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Long-term impact of juvenile idiopathic arthritis in the Greek adults' psychosocial life

  • 1,
  • 2,
  • 2,
  • 3,
  • 4,
  • 1 and
  • 1
Pediatric Rheumatology201412 (Suppl 1) :P191

https://doi.org/10.1186/1546-0096-12-S1-P191

  • Published:

Keywords

  • Juvenile Idiopathic Arthritis
  • General Health Questionnaire
  • Psychosocial Distress
  • Juvenile Arthritis
  • Social Dysfunction

Introduction

Juvenile idiopathic arthritis (JIA) seems to have a negative impact on patients’ life style mostly due to the disease chronicity. No relevant data have been published for Greek young adults so far.

Objectives

To capture the impact of disease burden in the psychosocial profile of adults with JIA, 17.2 years after disease onset.

Methods

A total of 96 (66 females) patients were enrolled. Psychosocial distress was assessed by the Greek version of the self-completed paper-based General Health Questionnaire (GHQ-28). A second questionnaire regarding marital status, education level and employment status was completed by all patients. Disease activity status at the last follow-up visit was assessed according to the Wallace’s criteria, while the level of disease activity by the Disease Activity Score-28 (DAS-28). The patient’s assessment of global disease activity was measured on a Visual Analogue Scale (VAS) 0 to 10. Structural damage was scored by the Juvenile Arthritis Damage Index-Articular (JADI-A) and by the Total modified Sharp/van der Heijde Score (TmSvdHS). Physical ability was assessed by the Health Assessment Questionnaire-Disability Index (HAQ-DI).

Results

The GHQ-28 case score depicted impaired psychosocial status in 18 patients (18.7%). The level of psychosocial distress was significantly correlated with DAS28 at the last follow-up visit (r=0.446, p<0.001). The presence of disease activity was correlated with higher degree of depression (p=0.032) and social dysfunction (p=0.008). Interestingly, patients without or with mild physical disability (HAQ-DI=0-0.49) differed from those with moderate-to-severe disability (HAQ-DI=0.5-3) in the fields of somatization (p=0.004) and social dysfunction (p<0.001), but not of depression. Higher degree of depression was recorded in the unemployed patients (p=0.018) and in those with mandatory education (p=0.018). In contrast, structural damage (JADI-A, TmSvdHS), marital status and current use or duration of corticosteroid treatment didn’t find to influence patients’ psychosocial profile. Global disease activity as rated by the patient, was found to be the only significant predictor of psychosocial distress in the multivariate analysis [B=0.057 95%CI (0.017, 0.097), P=0.005].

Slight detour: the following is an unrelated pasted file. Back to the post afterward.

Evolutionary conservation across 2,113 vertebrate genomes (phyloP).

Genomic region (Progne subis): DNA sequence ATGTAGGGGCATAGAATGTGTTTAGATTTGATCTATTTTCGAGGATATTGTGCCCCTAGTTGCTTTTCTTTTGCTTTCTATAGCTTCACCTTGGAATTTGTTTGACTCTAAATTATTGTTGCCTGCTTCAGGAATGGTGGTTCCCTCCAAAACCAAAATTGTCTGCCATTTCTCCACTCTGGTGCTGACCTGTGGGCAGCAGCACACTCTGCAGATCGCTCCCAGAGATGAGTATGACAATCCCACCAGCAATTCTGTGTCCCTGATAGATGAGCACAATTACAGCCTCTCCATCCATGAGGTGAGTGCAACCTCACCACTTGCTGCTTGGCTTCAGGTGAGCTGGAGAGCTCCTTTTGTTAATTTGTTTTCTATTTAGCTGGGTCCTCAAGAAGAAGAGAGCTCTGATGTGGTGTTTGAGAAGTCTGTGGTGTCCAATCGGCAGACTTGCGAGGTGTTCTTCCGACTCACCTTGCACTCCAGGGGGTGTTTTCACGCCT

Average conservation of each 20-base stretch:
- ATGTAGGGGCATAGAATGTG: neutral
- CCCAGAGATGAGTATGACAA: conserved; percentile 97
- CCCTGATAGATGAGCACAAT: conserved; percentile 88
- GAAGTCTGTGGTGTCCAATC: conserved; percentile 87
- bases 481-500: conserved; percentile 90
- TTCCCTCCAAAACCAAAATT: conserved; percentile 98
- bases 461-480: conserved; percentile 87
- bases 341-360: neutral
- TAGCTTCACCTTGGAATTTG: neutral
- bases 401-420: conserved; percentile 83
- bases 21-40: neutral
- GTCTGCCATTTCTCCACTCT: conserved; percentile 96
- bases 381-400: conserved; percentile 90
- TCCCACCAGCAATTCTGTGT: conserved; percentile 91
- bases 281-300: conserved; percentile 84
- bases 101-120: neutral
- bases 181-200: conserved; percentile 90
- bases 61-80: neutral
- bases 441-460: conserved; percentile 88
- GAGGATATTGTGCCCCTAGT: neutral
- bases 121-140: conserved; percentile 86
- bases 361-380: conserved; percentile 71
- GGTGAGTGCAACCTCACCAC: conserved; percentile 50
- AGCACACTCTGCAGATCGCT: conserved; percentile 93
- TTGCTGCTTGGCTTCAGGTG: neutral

Conclusion

Psychosocial distress is evident in a considerable proportion of the patients (~19%), indicating a constant impact of the disease on every-day life. The tight control of disease activity is therefore crucial in order to prevent symptoms of depression in these JIA adults.

Disclosure of interest

None declared.

Authors’ Affiliations

(1)
4th Dept of Internal Medicine, Ippokration Hospital, Greece
(2)
1st Dept of Pediatrics, Pediatric Immunology and Rheumatology Referral Center, Greece
(3)
2nd Department of Psychiatry, Aristotle University, Thessaloniki, Greece
(4)
Dept of Rheumatology, University of Heraklion, Heraklion, Greece

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